Paperless billing, like self-service checkouts, is here to stay it seems, as more firms impose charges on customers who prefer a hard copy. This isn't fair, argues Sue Hayward.
If you want to be sent paper bills by a utility firm such as your energy, TV or phone provider, chances are you'll have to pay for the privilege.
Some firms effectively charge nearly £25 a year for what many of us see as a basic right.
It seems every household utility firm is keen to cash in if you don't want to go online and check your bill.
But even if you opt for paperless billing, as I do, it can be more hassle than it's worth to try and unearth your online bill.
Paperless billing problems
I'm a personal finance journalist so I make my living based on telling others how to save money but, as crazy as it sounds, I now pay Sky £1 a month for a hard copy of my bill.
It goes against all my money-saving principles, but it's purely because it has been so difficult to access my account online.
Having an email address and user name should make it easy to log in and check my bill.
However, whether it's glitches in Sky's system or how my account's been set up, I can never seem to access my account.
Caught in the 'reset password' loop
One time, after an endless loop of resetting passwords, I thought I'd finally made it - but then the whole screen distorted producing unreadable layers of duplicate typeface.
And ringing Sky customer service always resulted in a lengthy wait.
So, in the end, I decided that it was far less stress and hassle to pay the pesky pound for a bill in black and white.
I think paperless billing work best when firms email customers to alert them to a new bill, stating how much is owed, when payment is due and allowing for easy online account access.
It's paper not gold dust
The typical cost of producing an itemised paper bill is around 19p, but some companies, such as TV, phone and broadband provider TalkTalk charge £1.90 a month: that's £22.80 a year.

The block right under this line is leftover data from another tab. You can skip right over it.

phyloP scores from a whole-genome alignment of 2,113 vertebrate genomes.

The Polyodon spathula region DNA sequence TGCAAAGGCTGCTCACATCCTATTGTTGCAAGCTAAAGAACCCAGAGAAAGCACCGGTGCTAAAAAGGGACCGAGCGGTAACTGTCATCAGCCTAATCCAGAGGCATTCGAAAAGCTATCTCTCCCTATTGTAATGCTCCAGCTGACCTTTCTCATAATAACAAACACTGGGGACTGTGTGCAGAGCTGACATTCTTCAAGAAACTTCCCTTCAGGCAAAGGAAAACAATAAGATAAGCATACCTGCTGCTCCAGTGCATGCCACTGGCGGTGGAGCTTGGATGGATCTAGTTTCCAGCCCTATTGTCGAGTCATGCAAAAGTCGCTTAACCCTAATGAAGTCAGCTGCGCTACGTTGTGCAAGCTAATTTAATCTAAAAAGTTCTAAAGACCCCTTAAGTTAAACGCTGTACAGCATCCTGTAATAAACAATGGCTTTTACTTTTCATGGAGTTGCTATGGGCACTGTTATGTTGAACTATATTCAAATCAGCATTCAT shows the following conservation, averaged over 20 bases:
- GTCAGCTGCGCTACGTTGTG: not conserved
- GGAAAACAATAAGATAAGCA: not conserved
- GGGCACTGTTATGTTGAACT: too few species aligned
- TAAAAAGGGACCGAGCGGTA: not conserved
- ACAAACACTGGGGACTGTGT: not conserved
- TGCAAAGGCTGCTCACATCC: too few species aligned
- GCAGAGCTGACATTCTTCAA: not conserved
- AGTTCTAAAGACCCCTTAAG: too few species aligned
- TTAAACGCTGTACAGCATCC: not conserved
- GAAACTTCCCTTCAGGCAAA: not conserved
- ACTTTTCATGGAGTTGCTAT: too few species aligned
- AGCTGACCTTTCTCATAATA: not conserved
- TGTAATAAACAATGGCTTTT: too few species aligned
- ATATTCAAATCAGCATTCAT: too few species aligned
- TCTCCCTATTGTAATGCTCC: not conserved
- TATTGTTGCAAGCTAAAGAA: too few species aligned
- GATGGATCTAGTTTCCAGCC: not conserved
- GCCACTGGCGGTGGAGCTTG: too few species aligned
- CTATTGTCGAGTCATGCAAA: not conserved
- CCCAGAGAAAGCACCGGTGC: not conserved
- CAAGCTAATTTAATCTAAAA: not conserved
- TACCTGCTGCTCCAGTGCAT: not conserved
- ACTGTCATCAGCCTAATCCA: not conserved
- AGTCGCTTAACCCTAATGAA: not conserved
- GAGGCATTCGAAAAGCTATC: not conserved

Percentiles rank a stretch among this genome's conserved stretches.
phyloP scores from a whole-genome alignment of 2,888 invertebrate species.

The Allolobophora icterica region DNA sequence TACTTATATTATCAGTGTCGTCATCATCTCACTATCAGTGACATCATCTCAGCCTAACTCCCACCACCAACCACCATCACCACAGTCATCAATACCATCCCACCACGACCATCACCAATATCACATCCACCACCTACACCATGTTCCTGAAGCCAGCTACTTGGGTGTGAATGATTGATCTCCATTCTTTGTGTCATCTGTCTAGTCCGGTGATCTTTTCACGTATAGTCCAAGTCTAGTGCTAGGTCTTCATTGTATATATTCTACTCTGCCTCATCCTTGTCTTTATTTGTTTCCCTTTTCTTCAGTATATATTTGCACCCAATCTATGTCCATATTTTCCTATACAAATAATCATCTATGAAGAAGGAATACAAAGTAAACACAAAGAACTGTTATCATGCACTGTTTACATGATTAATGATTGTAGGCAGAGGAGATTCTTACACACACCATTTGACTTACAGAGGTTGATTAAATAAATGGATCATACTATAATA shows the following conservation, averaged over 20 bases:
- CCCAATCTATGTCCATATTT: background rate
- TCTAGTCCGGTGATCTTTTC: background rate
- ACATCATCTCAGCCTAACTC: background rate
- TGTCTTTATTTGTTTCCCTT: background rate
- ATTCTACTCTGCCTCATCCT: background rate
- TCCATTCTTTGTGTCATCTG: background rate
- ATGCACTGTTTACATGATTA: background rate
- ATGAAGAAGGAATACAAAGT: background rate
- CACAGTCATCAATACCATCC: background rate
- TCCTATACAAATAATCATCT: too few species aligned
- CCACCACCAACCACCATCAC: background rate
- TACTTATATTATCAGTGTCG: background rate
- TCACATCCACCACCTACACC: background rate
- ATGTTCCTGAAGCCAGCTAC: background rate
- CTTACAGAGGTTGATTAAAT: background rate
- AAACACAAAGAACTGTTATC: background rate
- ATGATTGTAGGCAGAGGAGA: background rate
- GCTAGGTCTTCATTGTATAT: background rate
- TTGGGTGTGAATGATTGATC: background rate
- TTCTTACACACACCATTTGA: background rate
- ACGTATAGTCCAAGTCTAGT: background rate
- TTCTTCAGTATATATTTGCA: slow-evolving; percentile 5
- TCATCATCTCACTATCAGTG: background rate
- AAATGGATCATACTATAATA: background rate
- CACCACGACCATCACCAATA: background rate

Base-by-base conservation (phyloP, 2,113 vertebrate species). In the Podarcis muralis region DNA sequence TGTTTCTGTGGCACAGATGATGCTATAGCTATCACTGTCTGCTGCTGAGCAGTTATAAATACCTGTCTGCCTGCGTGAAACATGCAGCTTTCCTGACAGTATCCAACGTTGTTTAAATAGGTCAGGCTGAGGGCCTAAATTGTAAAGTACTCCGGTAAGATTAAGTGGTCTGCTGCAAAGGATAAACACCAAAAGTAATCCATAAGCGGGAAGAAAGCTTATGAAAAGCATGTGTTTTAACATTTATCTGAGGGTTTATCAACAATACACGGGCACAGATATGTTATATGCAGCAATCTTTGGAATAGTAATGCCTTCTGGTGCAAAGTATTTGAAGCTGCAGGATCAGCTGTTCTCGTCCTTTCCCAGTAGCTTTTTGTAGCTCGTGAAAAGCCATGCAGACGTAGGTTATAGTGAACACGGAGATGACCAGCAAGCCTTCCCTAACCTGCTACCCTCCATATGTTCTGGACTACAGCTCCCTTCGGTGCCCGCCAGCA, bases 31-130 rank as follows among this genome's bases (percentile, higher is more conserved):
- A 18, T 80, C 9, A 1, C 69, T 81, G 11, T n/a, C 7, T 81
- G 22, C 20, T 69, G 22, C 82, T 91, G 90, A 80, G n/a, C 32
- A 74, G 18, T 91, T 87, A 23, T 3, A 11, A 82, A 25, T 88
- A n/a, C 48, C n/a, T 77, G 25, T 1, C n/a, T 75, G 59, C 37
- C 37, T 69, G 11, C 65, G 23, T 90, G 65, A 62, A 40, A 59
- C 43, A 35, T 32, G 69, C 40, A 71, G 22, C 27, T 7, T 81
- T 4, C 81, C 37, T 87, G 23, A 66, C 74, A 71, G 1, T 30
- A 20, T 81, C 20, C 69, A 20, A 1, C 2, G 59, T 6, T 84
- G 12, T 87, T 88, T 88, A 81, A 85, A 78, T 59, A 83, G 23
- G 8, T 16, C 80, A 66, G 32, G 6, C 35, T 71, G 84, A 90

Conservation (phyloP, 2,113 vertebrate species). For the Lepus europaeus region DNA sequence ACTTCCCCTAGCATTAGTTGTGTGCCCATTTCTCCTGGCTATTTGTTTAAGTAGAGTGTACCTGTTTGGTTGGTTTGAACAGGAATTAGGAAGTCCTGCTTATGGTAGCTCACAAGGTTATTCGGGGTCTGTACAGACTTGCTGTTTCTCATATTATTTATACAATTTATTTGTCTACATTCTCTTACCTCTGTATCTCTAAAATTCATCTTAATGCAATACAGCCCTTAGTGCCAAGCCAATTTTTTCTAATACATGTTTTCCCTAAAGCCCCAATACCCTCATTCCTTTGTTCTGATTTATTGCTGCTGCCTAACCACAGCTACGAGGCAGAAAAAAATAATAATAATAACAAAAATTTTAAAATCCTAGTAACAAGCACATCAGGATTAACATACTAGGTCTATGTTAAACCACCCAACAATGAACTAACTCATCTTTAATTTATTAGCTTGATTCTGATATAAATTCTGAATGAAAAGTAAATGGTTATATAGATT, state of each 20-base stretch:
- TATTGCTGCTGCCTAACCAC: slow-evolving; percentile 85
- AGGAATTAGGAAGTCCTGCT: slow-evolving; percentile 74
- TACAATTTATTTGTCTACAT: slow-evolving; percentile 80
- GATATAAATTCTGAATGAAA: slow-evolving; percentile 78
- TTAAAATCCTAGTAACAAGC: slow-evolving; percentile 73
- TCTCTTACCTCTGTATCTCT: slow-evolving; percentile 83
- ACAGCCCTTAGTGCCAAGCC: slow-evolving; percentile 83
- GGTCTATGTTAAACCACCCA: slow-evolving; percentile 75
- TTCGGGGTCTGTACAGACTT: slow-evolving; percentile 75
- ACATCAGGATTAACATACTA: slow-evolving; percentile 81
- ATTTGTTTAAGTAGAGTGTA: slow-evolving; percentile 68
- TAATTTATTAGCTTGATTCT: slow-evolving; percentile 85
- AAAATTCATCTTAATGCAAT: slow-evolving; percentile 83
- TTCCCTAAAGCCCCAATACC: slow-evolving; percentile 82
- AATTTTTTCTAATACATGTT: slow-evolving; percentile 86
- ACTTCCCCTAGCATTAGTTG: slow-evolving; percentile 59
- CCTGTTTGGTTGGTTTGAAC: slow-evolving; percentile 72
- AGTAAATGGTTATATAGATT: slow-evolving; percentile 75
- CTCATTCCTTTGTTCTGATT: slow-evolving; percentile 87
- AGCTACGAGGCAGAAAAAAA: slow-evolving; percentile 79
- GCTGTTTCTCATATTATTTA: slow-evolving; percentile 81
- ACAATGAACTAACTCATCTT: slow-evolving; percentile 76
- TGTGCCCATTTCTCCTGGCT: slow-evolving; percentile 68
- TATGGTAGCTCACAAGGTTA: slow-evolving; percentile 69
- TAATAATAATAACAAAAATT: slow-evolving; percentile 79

This is according to research from the Keep Me Posted group, which is campaigning for customers to have the option of free paper bills.
"It's unacceptable that many service providers charge customers to receive paper copies of bills," says Judith Donovan, chair of Keep Me Posted.
Other companies which impose charges include Virgin Media at £1.75 a month or £21 a year, and 3, EE and BT all at £1.50, which adds up to £18 a year.
Sky and O2 charge £1 and 99p a month respectively, which works out at £12 a year.
Keep Me Posted says around 11 million adults can't use the internet effectively, which means they're being forced into paying for paper bills.
Are firms allowed to charge for paper bills?
"At present there's no clear regulation or legislation in place to ensure companies have to provide a choice in how they communicate with their customers," says Donovan.
I spoke to industry regulator the Financial Conduct Authority (FCA) about this.
It says the "expectation" is that statements and bills should be "provided in a durable medium". This should be freely available, but what constitutes a "durable medium" is open to debate.
The FCA says that providing billing information online could be considered sufficient, which means companies may well be able to justify charging for paper bills.
However, in the event a company website crashes, which means customers can't gain access to online accounts, a situation like this could mean a stronger case to argue for a free paper bill.
But the FCA says you'd probably need to make a case to show why you desperately needed to see the bill during this time.
What do you think?
Are you put out by paper billing charges?
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